Why is it so hard to make decisions?

In life and in chronic illness

Those of us living with a chronic illness have to not only make the everyday, regular decisions (like the rest of the population), but we also have the added burden of having to make complicated choices about our overall healthcare and well-being. Although deciding on which new bedding to buy may not be the easiest decision in the world (as I learned this weekend), imagine how much harder it is, then, to be sick with a chronic condition and every healthcare decision you make could result in truly life or death consequences. Talk about pressure! It’s no wonder that both myself and many others in similar situations have such a hard time getting past indecisive behaviors.

Think about it:

  • We make so many choices in day-to-day life around our conditions.
    • Will I take these medications the doctor prescribed, despite the side-effects?
    • How is my energy best spent today: cleaning the house or visiting with a friend?
    • Do I have enough spoons to make it through the day?
    • Should I call the doctor about this symptom or wait to see if it gets better?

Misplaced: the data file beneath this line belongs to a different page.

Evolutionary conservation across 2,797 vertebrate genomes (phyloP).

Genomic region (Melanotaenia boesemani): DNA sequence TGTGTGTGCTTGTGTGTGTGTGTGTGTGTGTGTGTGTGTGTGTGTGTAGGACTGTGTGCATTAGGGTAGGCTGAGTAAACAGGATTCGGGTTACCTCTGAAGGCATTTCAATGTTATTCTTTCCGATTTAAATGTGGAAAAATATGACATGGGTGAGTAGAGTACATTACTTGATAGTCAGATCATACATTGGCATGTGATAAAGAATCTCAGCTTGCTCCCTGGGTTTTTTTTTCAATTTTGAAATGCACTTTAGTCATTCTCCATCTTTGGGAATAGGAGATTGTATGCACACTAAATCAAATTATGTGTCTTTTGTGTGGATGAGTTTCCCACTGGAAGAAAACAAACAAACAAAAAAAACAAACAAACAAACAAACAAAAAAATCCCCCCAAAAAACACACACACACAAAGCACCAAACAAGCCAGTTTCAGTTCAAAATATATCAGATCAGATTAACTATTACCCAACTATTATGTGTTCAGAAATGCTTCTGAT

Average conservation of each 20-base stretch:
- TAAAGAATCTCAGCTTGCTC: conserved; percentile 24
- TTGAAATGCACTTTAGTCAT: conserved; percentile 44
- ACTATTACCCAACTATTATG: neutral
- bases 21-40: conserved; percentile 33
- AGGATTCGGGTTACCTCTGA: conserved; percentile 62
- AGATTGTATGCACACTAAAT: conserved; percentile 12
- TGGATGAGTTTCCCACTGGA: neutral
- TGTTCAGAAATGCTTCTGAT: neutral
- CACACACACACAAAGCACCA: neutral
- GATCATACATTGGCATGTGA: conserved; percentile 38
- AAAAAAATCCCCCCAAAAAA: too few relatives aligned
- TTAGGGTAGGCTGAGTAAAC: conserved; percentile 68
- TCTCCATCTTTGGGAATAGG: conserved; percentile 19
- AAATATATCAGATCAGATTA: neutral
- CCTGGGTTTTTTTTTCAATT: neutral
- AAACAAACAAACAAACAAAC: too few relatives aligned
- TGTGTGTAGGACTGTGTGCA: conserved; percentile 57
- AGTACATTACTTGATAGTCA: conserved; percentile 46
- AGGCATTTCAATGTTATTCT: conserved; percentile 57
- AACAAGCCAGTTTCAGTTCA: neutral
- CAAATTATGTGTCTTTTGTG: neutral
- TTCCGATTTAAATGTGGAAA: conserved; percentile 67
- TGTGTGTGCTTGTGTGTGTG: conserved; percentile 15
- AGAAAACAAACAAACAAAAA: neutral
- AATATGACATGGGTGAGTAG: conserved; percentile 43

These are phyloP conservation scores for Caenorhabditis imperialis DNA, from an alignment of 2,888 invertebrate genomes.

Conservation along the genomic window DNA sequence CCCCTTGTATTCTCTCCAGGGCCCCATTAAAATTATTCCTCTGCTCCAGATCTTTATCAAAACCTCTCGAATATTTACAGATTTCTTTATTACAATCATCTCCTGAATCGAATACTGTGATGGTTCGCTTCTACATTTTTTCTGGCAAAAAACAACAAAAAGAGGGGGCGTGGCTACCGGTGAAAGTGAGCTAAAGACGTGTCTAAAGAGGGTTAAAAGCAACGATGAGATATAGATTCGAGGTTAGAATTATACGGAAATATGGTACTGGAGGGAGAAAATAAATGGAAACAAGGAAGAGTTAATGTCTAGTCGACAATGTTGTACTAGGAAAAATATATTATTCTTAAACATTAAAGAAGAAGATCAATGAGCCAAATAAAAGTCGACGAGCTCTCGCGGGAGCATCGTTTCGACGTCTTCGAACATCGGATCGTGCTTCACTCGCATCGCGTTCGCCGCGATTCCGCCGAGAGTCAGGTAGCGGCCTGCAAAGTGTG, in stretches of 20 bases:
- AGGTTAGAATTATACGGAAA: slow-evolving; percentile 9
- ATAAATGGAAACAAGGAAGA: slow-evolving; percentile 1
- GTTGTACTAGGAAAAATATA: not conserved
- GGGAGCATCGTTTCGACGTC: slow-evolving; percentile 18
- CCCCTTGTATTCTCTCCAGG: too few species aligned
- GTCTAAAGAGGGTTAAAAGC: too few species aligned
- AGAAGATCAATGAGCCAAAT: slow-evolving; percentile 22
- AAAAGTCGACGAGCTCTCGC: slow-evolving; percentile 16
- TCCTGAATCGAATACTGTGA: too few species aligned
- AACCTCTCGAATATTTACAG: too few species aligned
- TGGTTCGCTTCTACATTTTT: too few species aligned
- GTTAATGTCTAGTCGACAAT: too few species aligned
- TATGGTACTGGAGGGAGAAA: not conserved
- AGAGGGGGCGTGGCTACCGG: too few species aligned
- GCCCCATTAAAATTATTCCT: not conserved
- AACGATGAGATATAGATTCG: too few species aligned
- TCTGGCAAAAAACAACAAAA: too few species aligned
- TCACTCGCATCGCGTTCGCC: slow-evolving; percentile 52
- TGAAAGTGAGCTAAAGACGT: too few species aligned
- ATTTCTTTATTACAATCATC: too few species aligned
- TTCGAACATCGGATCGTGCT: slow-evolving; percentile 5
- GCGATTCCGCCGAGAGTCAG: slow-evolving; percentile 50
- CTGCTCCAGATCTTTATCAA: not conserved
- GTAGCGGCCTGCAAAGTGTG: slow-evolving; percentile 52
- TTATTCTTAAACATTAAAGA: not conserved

• Will I eat healthy today? Will I eat at all?
    • Maybe I’ll just go back to bed…
  • We also make decisions that could impact the future of our health and quality of life.
    • We put our bodies through hell with testing, medications, experimental treatments, etc.
      • Exposure to too much radiation or nuclear medicine (there’s a reason that radiology techs always wear protective gear and are monitored while they are working).
      • Many of our medications are serious stuff and could have long-term or devastating effects.
        • some medications are highly addictive.
        • some medications are capable of shutting down your organs over time.
        • some of us even take doses of chemotherapy to help our conditions.
        • most of our prescriptions are for a lifetime.